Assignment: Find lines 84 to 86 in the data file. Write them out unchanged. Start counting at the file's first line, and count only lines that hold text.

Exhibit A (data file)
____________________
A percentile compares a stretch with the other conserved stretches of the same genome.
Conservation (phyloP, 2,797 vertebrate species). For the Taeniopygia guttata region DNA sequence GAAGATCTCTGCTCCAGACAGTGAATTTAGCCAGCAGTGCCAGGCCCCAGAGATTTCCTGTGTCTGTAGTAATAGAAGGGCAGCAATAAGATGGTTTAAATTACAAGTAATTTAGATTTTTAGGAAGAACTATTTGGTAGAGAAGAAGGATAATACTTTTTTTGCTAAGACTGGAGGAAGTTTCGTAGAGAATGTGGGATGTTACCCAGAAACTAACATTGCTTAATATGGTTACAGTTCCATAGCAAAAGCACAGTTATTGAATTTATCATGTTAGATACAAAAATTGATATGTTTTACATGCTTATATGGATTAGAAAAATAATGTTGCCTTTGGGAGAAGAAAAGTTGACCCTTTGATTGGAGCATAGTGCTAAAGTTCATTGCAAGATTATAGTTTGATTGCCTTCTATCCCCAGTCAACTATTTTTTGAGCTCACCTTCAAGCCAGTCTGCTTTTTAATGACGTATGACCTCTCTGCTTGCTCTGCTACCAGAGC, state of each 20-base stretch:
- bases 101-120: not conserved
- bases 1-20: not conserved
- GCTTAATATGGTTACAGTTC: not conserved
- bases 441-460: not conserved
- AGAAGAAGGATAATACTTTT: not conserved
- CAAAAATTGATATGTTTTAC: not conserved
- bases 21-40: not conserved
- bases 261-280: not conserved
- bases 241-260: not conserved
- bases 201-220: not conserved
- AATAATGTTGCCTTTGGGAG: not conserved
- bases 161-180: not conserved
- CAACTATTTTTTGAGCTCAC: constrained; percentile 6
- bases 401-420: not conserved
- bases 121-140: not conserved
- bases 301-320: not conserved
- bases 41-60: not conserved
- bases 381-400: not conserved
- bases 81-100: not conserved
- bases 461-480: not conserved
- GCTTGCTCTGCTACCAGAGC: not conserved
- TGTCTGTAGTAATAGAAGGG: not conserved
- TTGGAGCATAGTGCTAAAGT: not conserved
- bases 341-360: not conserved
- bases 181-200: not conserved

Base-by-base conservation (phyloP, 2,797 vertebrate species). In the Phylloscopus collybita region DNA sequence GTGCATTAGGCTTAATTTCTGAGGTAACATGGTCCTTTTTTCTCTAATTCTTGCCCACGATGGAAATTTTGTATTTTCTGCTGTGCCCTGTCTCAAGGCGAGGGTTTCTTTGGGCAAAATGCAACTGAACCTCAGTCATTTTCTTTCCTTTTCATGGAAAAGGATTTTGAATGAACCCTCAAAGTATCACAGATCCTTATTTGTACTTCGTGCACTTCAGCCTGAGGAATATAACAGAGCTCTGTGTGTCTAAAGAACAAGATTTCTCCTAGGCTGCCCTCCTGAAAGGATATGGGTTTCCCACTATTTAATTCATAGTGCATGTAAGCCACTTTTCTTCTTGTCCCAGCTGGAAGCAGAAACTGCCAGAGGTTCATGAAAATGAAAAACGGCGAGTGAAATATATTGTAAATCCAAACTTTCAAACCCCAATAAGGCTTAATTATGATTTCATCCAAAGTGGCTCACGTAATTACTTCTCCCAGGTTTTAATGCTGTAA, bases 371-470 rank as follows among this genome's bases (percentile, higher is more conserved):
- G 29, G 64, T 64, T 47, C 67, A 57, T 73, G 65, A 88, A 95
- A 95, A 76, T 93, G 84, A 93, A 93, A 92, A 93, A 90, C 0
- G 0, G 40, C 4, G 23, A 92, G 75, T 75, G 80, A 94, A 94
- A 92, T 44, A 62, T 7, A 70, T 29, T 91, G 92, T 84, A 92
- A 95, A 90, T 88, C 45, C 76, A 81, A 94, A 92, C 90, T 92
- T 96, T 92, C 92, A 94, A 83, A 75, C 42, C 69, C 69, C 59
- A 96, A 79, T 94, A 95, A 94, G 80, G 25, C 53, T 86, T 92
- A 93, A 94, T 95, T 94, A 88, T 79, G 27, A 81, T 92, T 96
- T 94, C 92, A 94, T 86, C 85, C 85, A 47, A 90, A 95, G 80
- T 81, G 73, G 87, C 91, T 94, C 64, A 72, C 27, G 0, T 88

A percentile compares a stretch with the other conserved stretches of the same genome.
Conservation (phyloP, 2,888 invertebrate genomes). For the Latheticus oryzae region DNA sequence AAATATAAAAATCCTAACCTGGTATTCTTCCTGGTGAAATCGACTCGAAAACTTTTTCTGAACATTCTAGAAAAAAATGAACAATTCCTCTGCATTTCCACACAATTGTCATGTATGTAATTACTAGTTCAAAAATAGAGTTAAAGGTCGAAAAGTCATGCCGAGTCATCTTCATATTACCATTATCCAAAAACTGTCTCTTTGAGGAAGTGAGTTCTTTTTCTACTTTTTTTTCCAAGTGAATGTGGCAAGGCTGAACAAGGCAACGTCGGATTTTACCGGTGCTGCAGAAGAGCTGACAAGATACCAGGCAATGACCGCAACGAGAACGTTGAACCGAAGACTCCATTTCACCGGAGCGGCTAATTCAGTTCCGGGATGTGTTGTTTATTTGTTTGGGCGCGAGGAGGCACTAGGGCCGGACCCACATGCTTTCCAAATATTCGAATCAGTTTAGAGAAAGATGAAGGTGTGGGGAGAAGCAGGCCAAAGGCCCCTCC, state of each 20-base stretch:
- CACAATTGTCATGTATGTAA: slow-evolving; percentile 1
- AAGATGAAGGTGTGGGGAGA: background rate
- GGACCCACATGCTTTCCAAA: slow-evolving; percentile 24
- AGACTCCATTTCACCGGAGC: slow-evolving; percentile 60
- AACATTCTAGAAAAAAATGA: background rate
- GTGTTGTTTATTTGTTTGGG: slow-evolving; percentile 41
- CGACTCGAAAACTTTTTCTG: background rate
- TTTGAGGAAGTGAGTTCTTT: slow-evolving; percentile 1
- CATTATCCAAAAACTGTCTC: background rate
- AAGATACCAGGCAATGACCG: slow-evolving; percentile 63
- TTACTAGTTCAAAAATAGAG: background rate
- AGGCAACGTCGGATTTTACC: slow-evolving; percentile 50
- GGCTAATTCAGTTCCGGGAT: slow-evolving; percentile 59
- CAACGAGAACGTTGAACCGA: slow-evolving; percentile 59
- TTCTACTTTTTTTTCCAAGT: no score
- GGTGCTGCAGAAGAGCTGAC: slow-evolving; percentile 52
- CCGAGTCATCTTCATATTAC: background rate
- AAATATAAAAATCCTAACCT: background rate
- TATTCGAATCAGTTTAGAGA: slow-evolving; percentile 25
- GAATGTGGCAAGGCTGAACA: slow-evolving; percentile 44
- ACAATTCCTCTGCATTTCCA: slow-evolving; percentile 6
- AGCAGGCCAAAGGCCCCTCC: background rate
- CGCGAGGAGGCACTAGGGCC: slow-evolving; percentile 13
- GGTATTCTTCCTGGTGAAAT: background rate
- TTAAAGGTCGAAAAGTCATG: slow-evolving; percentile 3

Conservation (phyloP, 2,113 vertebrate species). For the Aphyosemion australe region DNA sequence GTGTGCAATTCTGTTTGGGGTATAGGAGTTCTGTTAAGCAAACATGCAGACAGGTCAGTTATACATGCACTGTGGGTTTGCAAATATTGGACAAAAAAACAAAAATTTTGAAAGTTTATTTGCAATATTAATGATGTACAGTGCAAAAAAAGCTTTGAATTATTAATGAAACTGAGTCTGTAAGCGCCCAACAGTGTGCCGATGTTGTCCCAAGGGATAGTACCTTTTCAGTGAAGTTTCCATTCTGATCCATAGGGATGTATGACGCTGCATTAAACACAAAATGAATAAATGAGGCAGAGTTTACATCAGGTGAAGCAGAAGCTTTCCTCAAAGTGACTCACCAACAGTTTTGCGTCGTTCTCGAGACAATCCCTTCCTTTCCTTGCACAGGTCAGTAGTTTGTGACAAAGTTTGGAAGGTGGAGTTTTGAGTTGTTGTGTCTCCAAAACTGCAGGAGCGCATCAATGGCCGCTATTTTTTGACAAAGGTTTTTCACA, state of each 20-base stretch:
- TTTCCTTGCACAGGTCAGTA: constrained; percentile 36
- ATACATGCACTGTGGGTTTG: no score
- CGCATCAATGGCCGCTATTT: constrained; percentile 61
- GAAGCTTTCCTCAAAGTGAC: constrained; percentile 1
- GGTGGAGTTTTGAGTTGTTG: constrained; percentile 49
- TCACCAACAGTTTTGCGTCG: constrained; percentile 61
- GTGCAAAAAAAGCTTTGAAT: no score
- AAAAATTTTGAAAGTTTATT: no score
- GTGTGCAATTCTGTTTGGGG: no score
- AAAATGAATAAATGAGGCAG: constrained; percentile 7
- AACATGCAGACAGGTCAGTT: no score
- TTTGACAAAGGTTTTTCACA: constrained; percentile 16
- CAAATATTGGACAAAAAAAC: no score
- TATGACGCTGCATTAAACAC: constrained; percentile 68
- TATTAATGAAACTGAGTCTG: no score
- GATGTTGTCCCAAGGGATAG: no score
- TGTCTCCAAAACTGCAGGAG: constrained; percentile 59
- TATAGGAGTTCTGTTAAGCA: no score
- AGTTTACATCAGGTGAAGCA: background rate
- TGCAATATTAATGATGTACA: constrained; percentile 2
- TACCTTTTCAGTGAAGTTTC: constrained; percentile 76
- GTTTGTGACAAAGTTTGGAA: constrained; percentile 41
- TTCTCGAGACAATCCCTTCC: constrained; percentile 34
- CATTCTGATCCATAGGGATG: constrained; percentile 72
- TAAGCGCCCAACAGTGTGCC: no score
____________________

- TATAGGAGTTCTGTTAAGCA: no score
- AGTTTACATCAGGTGAAGCA: background rate
- TGCAATATTAATGATGTACA: constrained; percentile 2